This is a 2013 Wired article that shows that a lot of the killings at that time were associated with folks with no military experience at all. A lot of these killers have a fascination with military life styles but that is more along the lines of militias rather than the US military.
The basic pattern found by the New Jersey DHS fusion center, and obtained by Public Intelligence (.PDF), is one of a killer who lashes out at his co-workers. Thirteen out of the 29 observed cases “occurred at the workplace and were conducted by either a former employee or relative of an employee,” the November report finds. His “weapon of choice” is a semiautomatic handgun, rather than the rifles that garnered so much attention after Newtown. The infamous Columbine school slaying of 1999 is the only case in which killers worked in teams: they’re almost always solo acts — and one-off affairs. In every single one of them, the killer was male, between the age of 17 and 49.
They also don’t have military training. Veterans are justifiably angered by the Hollywood-driven meme of the unhinged vet who takes out his battlefield stress on his fellow Americans. (Thanks, Rambo.) In only four of the 29 cases did the shooter have any affiliation with the U.S. military, either active or prior at the time of the slaying, and the fusion center doesn’t mention any wartime experience of the killers. Yet the Army still feels the need to email reporters after each shooting to explain that the killer never served.
How will these recent, targeted shootings of police change our ideas of mass, rampage shooters? The Baton Rouge shooter has left a huge manifesto on various social media outlets that will likely be analyzed by crime profilers and psychologists for some time.
Long posted dozens of videos and podcasts on his webpage “Convos With Cosmo” in addition to regularly tweeting and posting on Twitter and Instagram under the pseudonym “Cosmo Setepenra.”
In a video titled “Convos With Cosmo on Protesting, Oppression, and how to deal with Bullies” that was posted a week before Sunday’s shooting, he rants about “fighting back” against “bullies” and discussed the killings of black men at the hands of the police, referencing the death of Sterling, who was shot and killed by police in Baton Rouge earlier this month.
No matter what kinds of lessons we learn about motives or triggers to these kinds of horrible shootings, the one thing we do know is that we have scads of damaged men that have easy access to incredibly powerful weapons wrecking havoc on our communities. We also know that there is a hard core group of gun fetishists and profiteers that don’t give a damn about that. While ignoring the perpetual drip drip drip of lost rights from other amendments, the second amendment is being hyped, dosed, and morphed into something that it was never meant to be. The Republican party is complicit to each and every murder victim. Machine Guns are not protected by the Second Amendment.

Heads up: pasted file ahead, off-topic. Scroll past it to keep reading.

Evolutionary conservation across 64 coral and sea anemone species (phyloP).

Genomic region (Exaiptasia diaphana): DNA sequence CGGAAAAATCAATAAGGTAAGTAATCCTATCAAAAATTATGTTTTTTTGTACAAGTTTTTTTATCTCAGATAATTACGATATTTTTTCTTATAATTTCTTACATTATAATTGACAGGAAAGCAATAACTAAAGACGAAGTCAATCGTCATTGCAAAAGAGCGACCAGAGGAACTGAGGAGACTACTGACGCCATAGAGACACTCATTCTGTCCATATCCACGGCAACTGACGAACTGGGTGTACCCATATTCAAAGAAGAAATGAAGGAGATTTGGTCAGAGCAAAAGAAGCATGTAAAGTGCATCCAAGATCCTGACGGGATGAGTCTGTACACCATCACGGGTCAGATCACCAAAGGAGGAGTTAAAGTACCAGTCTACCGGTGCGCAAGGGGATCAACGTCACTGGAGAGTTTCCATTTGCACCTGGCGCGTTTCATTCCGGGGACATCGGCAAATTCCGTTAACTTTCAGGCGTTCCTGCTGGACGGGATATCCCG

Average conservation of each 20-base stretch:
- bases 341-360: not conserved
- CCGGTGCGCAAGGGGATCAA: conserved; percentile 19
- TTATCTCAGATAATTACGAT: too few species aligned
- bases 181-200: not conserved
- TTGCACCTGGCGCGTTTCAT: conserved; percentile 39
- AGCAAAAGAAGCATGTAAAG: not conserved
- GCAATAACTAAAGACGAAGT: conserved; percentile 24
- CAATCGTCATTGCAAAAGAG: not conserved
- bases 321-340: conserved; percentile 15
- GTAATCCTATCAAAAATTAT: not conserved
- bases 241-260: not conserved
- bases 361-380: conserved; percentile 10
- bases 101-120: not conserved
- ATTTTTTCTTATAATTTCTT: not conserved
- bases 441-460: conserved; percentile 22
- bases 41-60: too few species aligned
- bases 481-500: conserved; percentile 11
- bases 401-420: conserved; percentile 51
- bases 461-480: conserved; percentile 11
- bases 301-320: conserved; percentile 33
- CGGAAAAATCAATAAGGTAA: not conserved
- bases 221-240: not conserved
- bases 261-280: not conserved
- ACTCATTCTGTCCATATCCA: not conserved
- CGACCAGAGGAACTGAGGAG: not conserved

A Texas man who sued the federal government because it wouldn’t approve his application to manufacture a machine gun doesn’t have a constitutional right to possess the automatic weapon, an appeals court ruled.
Jay Hollis sought permission to convert his AR-15, a popular semi-automatic firearm, into an M16 — an automatic firearm that is banned under federal law, except for official use or lawfully obtained pre-1986 models.
After he was rejected, Hollis mounted a constitutional challenge to the Gun Control Act of 1968 — which Congress amended in 1986 to make it illegal to possess or transfer newly manufactured machine guns. Among other things, he argued that an “M-16 is the quintessential militia-styled arm for the modern day.”
In a unanimous ruling issued Thursday, the U.S. Court of Appeals for the 5th Circuit rejected Hollis’ arguments, categorically noting that “machine guns are not protected arms under the Second Amendment.”
The court explained that the leading Supreme Court precedent on the right to keep and bear arms, 2008’s District of Columbia v. Heller, only protected individual handgun possession for “defense of hearth and home.”
“Today … ordinary military weaponry is far more advanced than the weapons typically found at home and used for (self)-defense,” the court said, adding that machine guns are “dangerous and unusual,” and nothing like what militias might have used at the founding of the republic.
“Heller rejected a functionalist interpretation of the Second Amendment premised on the effectiveness of militia service,” the court of appeals said.
Aided by a number of gun rights groups, Hollis had pressed a number of other arguments — that anything that is “ordinary military equipment” is protected, that the Second Amendment really exists to allow a rebellion against the government, and that machine guns aren’t really “dangerous and unusual.”
The 5th Circuit was largely unimpressed, calling the last argument “tantamount to asking us to overrule the Supreme Court.”
We’ve got some major dysfunction in this country that can’t be more clearly represented than by the toxic Trump/Pence ticket.The problem is that a huge portion of our citizenship feels so disenfranchised that they seem to be in search of the end times. Their viewpoints appear to be funded and shaped by the very folks that are making this happen. The one thing that’s discouraged me most is that leftists are playing into a similar narrative.
It seems unlikely that Trump will be president. I’d like to think that Hillary Clinton will be our shero. But, without a full functioning set of government institutions, how are we going to get beyond the Thunderdome? Why are we electing officials whose goal in life appear to be sabotaging our country? If most people reject Donald Trump, why do we have a Speaker Paul Fucking Ryan whose favorite dystopian fiction writer has an overwhelmingly negative impact our US Policy?